Keeping in shape during lockdown
Recreational Running LogoRecreational Running Logoicon showing 3 bars, indicating a link to a menu

Please Note:

Your browser does not support the currently preferred methods of web site design and development. In particular, Microsoft has withdrawn support for Internet Explorer. Consequently, we can no longer justify providing additional resources for browsers that will increasingly become inappropriate.

All information should still be available to you within a basic user experience.

However, although we supported IE right to the end, we recommend that you now look for an alternative browser such as Edge, Firefox, Chrome, etc. All of these are automatically updated to include support for new technologies.

Keeping in shape during lockdown

Image of a globe with a padlock fixed to it

How to maintain your fitness during lock-down

[30/04/2020]

We can't be sure how long we'll save to stay at home during this period of lock-down. It could be a few more weeks, or it could be months. So what's the best thing for runners to do during this time?

If we have to stop running, we would start to lose fitness quite quickly. The good news, though, is that the amount we lose isn't as much as we expect. Even a down-time of 2/3 months won't hurt too much. If you've been a regular runner, the chances are that you’ll be back to fitness within a few weeks.

If we're able to keep running, we should do that. Even if we only manage to run a small amount, it's better than nothing. That level of fitness will be retained for much longer. True, someone used to running 10km might struggle. They'd probably manage 5km without too much difficulty, but would have to build up to their full distance.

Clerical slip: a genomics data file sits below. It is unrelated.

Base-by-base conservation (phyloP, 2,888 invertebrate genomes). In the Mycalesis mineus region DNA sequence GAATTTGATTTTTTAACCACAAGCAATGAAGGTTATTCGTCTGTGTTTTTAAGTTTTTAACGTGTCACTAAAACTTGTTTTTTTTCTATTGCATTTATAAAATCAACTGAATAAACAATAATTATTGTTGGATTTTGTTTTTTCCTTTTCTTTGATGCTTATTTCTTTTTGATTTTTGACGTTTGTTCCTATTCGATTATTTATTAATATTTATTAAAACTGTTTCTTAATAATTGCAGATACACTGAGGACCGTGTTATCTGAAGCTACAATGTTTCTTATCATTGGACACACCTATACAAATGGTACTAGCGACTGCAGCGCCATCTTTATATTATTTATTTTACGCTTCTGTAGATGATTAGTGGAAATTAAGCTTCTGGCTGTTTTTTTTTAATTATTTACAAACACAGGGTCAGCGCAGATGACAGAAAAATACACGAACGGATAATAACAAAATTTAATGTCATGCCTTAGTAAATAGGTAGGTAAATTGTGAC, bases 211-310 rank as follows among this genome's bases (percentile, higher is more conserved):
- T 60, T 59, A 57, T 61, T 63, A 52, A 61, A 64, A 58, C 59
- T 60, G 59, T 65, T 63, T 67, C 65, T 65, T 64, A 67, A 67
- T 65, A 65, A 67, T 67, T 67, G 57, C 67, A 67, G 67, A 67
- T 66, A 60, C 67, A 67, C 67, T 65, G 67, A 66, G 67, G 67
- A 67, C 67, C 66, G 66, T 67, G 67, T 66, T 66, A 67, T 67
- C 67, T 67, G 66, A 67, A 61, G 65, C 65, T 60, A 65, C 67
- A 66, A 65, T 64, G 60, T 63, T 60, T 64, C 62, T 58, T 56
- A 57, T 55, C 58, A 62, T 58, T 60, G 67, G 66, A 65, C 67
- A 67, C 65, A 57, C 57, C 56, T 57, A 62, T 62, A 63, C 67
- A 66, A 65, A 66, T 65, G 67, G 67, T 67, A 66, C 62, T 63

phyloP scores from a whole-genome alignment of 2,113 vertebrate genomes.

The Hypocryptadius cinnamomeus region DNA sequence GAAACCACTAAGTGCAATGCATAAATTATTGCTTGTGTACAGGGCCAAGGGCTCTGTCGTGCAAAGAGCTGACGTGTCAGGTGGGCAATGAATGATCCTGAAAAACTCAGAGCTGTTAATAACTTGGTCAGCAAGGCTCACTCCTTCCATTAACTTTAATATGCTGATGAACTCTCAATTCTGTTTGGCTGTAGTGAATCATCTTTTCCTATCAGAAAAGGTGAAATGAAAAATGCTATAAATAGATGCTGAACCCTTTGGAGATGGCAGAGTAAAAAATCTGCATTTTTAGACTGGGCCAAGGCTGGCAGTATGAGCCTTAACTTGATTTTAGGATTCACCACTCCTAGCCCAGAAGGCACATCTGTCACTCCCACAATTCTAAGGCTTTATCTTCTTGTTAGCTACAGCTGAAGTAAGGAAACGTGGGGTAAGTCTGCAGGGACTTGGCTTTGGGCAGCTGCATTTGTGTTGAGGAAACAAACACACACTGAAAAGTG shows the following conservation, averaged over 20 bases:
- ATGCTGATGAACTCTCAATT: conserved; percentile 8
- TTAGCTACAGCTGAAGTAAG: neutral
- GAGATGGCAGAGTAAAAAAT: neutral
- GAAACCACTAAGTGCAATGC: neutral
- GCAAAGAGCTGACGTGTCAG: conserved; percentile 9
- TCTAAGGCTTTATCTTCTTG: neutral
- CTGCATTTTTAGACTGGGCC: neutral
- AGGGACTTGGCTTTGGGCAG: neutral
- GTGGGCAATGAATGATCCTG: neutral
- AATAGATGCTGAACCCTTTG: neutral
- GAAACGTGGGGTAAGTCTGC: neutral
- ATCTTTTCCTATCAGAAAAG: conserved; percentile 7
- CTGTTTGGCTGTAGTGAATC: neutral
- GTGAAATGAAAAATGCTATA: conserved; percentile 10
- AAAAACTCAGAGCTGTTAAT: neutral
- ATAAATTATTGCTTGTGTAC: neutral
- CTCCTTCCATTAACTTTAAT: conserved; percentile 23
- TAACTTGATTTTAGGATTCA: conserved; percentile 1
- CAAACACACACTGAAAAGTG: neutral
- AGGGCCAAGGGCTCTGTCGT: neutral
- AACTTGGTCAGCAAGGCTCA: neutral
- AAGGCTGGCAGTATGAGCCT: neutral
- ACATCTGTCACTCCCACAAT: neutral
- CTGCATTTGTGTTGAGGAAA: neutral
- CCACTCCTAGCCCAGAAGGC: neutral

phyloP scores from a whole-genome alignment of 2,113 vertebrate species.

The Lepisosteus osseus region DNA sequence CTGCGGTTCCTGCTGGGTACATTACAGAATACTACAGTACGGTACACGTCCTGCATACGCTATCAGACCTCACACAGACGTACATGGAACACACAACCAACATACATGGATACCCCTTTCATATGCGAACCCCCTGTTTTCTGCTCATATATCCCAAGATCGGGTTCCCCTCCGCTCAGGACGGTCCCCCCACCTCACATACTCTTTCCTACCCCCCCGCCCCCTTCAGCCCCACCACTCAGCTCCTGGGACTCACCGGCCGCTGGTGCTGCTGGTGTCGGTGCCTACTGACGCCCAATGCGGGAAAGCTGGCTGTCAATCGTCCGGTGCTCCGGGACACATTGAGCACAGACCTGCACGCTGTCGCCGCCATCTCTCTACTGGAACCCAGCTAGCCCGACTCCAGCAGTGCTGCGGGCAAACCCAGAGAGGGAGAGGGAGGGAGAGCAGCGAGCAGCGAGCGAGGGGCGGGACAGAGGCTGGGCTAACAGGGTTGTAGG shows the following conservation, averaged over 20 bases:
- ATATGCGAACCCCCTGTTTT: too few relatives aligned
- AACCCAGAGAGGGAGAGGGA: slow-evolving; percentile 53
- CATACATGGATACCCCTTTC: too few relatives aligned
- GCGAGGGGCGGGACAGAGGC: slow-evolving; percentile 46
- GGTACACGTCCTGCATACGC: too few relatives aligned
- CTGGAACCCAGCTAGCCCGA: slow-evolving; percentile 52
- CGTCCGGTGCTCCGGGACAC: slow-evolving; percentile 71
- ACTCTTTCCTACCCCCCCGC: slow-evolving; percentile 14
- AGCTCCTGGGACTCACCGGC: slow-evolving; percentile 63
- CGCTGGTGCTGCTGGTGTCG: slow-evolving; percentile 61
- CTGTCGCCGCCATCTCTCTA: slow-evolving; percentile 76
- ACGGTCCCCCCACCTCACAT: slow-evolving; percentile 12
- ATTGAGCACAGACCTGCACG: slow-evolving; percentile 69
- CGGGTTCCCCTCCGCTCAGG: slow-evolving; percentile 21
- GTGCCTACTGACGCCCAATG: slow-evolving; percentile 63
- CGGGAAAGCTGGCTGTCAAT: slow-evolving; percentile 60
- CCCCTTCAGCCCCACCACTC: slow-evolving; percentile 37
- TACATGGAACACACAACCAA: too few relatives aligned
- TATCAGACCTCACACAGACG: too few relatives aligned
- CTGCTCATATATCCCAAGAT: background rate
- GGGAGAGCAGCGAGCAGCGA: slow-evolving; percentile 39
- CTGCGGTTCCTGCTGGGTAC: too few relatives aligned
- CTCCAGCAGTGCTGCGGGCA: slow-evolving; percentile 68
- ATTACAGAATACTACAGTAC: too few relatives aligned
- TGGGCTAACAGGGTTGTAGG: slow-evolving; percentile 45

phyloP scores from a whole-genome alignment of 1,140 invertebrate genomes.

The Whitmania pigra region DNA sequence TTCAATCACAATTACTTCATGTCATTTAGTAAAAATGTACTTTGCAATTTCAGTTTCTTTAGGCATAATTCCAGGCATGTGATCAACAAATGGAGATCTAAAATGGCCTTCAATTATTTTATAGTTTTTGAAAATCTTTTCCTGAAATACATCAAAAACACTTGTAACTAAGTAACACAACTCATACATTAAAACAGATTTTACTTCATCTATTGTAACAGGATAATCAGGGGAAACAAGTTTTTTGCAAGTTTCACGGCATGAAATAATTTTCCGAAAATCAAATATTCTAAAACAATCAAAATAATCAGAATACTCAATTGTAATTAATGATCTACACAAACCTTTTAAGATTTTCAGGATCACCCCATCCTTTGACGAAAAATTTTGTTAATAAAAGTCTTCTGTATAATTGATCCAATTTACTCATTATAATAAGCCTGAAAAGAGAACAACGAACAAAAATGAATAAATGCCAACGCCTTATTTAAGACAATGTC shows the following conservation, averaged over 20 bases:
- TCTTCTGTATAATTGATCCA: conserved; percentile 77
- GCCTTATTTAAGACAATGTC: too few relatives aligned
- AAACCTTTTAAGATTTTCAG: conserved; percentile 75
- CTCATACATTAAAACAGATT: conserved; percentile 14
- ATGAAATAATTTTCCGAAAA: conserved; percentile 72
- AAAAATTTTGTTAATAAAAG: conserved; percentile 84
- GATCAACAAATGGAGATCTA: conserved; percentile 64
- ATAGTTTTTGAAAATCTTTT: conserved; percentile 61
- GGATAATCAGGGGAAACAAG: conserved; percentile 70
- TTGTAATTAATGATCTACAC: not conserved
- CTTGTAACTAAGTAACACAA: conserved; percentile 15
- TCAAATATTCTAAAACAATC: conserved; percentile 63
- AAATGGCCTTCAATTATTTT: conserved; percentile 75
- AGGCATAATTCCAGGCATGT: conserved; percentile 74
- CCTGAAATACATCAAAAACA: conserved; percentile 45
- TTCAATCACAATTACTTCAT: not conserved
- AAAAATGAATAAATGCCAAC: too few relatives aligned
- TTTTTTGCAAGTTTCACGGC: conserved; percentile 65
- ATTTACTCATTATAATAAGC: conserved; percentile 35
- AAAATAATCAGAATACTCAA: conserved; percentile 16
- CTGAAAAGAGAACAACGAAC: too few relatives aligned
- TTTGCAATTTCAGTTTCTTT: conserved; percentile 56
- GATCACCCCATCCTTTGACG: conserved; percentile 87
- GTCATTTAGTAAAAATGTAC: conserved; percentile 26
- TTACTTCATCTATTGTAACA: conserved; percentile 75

Those niggles that we all have

It's fair to say that a good number of runners have some sort of pain or irritation. But we struggle on, expecting it to get better. This might be the perfect time to ease right back, take the pressure off and let it heal properly.

Maybe you've had an injury for some time - one that's kept you from achieving your goals, but not so bad that you had to stop running altogether. Now there's no excuse for getting to the bottom of it. Most running injuries are chronic - meaning that they've built up over time. So, while an acute injury could be caused by twisting an ankle, most chronic conditions have been caused by some form of weakness or strain. Start now to work out your weak points and devise a strategy for improving your mobility and strength. When you get back outside, you'll probably enjoy pain-free running for the first time in ages!

Revise your goals

Two more ideas on how to handle the lock-down.

The first is to accept that your plans for this summer have gone down the drain. So take some time to rethink where you want to be in, say, three months. Now start to plan everything you need to do. Most people would start where they are now, then work out how to get to their destination. A better plan could be to imagine that you've achieved your goal. Then ask "what did I do to achieve it - what was the LAST piece in the jigsaw". Maybe you plan to run 10km in under 60 minutes - what was the last thing you did which made that possible? What let you achieve that? And what, in turn, enabled you to do that? So the plan is to identify each step you took, going back from reaching your goal until you arrive where you are now. And, with that done, you can just flip the timeline around ... which becomes your road-map to achieving your goal

The second option is to look further into the future. You might not be able to make massive improvements in your running this year, but you can start planning now for next year. Now that you don't have to worry about the next few months, you can take the longer perspective. Decide on a longer term goal, and start putting the building blocks in place NOW. That could mean starting to those core exercises that you've put off for months (or years). Or doing an assessment of your running form, and making a plan for making it perfect by this time next year.

Photo of someone running on a treadmill

“The only thing that's certain about lock-down is that there's plenty for us runners to do”